Giving Students the Map
One of the reflection questions I routinely present to teachers to use as they develop their customized classrooms is the following:
How am I making learning targets as transparent as possible in my classroom, instruction, and assessment?
When I visit classes I routinely ask students the following questions:
1. What is your target?
2. How do you know when you reach that target?
3. How do you know what to do next?
These questions get at one of the essential elements of competency-based learning: the transparency of learning. In a successful customized classroom, everybody has the map. The destination — a learning target — is clear to all. The route to the destination, the foundational knowledge and expected reasoning level, is given to everyone. Everybody has a map, and uses it.
Getting to the point where everybody in your class has the map can be a bit of a journey in itself. Change takes time, especially the change from a traditional classroom to a customized classroom. Take small steps. Here are some tools that you can use:
1. Choose Your Own Agendas and To-Dos
Creating these types of agendas and to-do lists for your classes is a good place to start if you have never done anything remotely customized. They are a quick and easy way to begin supporting the first and third questions above: What is your target and How do you know what to do next? Just like the Choose Your Own Adventure books, this type of tool provides the goal, options for things to do in order to get there, and a deadline for when to have it all completed. The agenda shown below comes from a reading class. The agenda includes the learning target and a list of things that students need to work through with a deadline. In this case, the different tasks and activities are not in any particular order. This next example shows a to-do that has a little more structure:
|Target: I understand how details support a main idea in informational textsBy end of class Friday you must:|
|– watch BrainPop video- complete Frayer model with a partner||I know what supporting details are|
|– participate in a supporting details mini lesson (M,T,W at 9:35)- create boxes and bullets for a text of your choice with a partner- create boxes and bullets for a text of your choice||I know strategies for determining supporting details in a text|
2. Wall Charts
These tools make the current learning visible to everyone, and can vary in their complexity. A basic chart can be on a poster, a bulletin board, or even empty wall space and should include the following: learning target, foundational steps, and reasoning level. A chart like this will best support the first question What is your target? The example below comes from an art class, and includes a moveable marker to indicate their location along the learning path.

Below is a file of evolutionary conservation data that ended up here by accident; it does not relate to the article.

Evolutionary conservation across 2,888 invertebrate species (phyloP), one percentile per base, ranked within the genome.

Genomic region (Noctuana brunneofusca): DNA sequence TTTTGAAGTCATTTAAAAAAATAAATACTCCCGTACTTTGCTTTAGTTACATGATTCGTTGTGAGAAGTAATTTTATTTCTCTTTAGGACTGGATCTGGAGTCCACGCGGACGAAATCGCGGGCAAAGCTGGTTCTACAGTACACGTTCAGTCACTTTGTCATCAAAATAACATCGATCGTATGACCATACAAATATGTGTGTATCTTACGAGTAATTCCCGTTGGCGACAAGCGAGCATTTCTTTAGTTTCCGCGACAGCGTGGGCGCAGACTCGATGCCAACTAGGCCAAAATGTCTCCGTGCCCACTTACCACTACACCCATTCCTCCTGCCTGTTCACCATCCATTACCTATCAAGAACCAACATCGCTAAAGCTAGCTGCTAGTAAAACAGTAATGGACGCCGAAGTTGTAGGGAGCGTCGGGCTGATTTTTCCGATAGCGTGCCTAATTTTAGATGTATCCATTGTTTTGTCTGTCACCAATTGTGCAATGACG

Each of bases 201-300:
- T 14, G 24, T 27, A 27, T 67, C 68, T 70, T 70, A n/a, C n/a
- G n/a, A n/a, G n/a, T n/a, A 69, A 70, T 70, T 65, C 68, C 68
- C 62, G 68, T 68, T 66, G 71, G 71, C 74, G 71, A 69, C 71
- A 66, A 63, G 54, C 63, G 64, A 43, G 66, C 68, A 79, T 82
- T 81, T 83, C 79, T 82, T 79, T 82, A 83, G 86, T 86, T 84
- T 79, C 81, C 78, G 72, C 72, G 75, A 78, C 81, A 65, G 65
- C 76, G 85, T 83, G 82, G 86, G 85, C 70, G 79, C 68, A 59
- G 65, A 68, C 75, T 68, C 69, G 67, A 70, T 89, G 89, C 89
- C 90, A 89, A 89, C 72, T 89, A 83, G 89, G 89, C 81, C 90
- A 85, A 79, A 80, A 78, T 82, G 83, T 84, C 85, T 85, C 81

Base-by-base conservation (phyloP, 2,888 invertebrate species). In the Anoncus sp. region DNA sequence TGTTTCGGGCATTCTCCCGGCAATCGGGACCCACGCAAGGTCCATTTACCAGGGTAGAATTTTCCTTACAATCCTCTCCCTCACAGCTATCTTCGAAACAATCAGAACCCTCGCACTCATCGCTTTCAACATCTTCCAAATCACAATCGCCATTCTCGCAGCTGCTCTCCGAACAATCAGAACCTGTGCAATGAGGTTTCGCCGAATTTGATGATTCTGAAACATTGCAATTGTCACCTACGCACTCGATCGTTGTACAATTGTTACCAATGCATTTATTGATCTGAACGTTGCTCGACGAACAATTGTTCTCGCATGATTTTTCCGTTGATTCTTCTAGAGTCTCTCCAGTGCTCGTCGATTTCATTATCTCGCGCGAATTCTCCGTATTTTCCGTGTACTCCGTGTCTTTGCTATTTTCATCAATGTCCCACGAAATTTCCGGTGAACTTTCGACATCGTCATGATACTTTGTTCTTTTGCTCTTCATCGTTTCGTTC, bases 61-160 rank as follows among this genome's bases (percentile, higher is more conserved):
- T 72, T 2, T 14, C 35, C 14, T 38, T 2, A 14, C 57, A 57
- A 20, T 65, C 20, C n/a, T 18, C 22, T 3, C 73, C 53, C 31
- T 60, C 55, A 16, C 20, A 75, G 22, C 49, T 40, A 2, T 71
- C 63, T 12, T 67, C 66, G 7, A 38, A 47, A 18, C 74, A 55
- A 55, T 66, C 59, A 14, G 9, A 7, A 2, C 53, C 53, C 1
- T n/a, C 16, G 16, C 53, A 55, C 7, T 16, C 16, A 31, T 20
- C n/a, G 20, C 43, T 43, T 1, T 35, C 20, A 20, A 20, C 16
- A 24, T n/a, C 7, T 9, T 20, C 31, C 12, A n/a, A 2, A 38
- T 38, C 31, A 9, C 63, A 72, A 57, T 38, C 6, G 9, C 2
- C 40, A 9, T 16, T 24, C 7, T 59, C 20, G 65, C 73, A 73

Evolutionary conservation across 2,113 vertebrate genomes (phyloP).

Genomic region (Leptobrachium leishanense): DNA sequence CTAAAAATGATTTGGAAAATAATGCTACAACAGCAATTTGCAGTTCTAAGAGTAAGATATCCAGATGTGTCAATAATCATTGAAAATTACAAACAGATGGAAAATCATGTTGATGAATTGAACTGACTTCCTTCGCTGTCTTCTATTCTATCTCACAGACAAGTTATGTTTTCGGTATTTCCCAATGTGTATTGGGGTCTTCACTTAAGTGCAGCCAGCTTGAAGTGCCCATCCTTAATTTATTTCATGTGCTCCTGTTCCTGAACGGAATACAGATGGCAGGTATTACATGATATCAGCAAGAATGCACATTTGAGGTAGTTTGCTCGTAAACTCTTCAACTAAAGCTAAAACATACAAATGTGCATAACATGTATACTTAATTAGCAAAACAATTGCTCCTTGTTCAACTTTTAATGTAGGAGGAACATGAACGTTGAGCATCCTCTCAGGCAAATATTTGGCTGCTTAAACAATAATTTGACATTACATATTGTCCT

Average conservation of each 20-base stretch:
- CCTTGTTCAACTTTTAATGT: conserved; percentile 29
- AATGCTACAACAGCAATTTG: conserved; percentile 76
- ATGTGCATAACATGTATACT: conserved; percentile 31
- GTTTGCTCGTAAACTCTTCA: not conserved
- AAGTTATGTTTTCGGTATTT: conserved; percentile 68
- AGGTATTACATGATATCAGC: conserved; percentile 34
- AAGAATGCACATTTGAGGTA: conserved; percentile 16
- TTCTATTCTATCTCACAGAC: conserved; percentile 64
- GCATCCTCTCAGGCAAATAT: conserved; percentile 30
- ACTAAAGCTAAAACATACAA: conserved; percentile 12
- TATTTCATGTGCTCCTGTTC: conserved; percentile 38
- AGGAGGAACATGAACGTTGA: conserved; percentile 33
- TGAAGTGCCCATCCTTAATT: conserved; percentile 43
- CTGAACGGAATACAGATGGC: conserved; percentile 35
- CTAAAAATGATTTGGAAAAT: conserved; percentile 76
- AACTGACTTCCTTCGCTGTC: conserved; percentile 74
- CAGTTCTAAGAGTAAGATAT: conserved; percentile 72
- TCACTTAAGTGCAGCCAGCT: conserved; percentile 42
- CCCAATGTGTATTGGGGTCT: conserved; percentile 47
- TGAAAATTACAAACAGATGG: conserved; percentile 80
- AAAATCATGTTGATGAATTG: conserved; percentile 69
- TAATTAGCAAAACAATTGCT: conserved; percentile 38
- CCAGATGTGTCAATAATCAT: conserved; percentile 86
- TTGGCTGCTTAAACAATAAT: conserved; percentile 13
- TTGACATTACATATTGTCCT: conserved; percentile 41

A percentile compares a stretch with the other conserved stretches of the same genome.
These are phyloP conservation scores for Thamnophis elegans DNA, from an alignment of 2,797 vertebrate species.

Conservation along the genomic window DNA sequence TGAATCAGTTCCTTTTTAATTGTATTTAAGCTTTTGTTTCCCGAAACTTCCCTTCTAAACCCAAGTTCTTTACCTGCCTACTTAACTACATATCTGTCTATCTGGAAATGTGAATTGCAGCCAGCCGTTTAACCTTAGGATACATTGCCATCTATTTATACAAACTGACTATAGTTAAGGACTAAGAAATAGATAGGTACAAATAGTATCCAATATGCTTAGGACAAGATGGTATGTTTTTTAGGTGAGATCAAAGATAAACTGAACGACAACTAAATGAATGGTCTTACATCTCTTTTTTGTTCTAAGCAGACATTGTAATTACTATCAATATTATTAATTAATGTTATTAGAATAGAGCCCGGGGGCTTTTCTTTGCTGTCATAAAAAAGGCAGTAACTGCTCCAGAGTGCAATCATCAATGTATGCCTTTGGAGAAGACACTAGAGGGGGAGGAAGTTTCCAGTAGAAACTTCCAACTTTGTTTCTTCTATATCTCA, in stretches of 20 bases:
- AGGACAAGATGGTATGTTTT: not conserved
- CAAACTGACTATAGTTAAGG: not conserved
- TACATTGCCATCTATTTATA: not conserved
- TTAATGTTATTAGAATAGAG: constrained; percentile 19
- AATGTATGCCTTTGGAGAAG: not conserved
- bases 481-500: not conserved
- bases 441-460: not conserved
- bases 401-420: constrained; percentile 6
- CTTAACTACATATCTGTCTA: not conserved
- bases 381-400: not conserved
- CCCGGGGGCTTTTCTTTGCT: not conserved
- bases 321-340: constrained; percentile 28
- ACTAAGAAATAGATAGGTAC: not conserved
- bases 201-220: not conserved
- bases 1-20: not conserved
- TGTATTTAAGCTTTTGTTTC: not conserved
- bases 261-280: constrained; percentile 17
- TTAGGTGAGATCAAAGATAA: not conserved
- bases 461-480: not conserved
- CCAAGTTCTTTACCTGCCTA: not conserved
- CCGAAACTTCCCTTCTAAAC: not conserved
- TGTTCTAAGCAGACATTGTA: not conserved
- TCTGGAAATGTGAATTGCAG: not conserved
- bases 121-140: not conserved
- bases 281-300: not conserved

Another version includes all of the targets for a particular unit, and indicates the order in which these should happen. The second image below shows this, with an added place for students to mark where they are with a sticky strip. These first two examples are great for overall transparency, supporting students in knowing the learning targets and knowing the general path of learning. They can be tweaked to support individual learning as well, and in turn support the second and third questions How do you know when you reach that target and How do you know what to do next? The teacher in this example created a chart showing the targets for the entire year, and includes an excellent pace marker for students to judge their progress against.
3. Student Learning Charts
This type of tool is primarily intended for individual students and directly supports the second question How do you know when you reach that target? Again, there are many ways to make this kind of chart. The point is that the student keeps track of their performance and progress towards a particular learning goal. This works well when there is feedback that includes some kind of number system to indicate performance. The first example here comes from Marzano’s book, Designing and Teaching Learning Goals and Objectives.(http://www.marzanoresearch.com/media/documents/reproducibles/designing_teaching/studentprogresschart.pdf) The second is a simple graph a teacher led the class in completing and using. (Here is a pdf of a blank chart, and here is an example of a completed chart.)
4. Capacity Matrix and Other Target Trackers
This type of tool is also primarily intended for individual students. Unlike all the others, a capacity matrix or target tracker intentionally supports all of the questions. There are several ways to go about making these, although the capacity matrix tends to follow a typical format. This first example comes from an elementary school, and includes smiley face graphics to help students judge their understanding. The target is clearly stated, and the foundational skills and knowledge are listed down the side. The second example comes from a class my principal and I ran with a group of 8th graders last year (view the pdf here ). In addition to the target and foundational skills, we included evidence options for students. Evidence options are the different ways students can prove that they have learned what the target requires of them.
My advice is to pick the one that feels requires the least amount of change from you, and your students, and begin there. Remember that the point of any of these tools is to create transparency and support ownership of their individualized learning. It is a way to give them the map.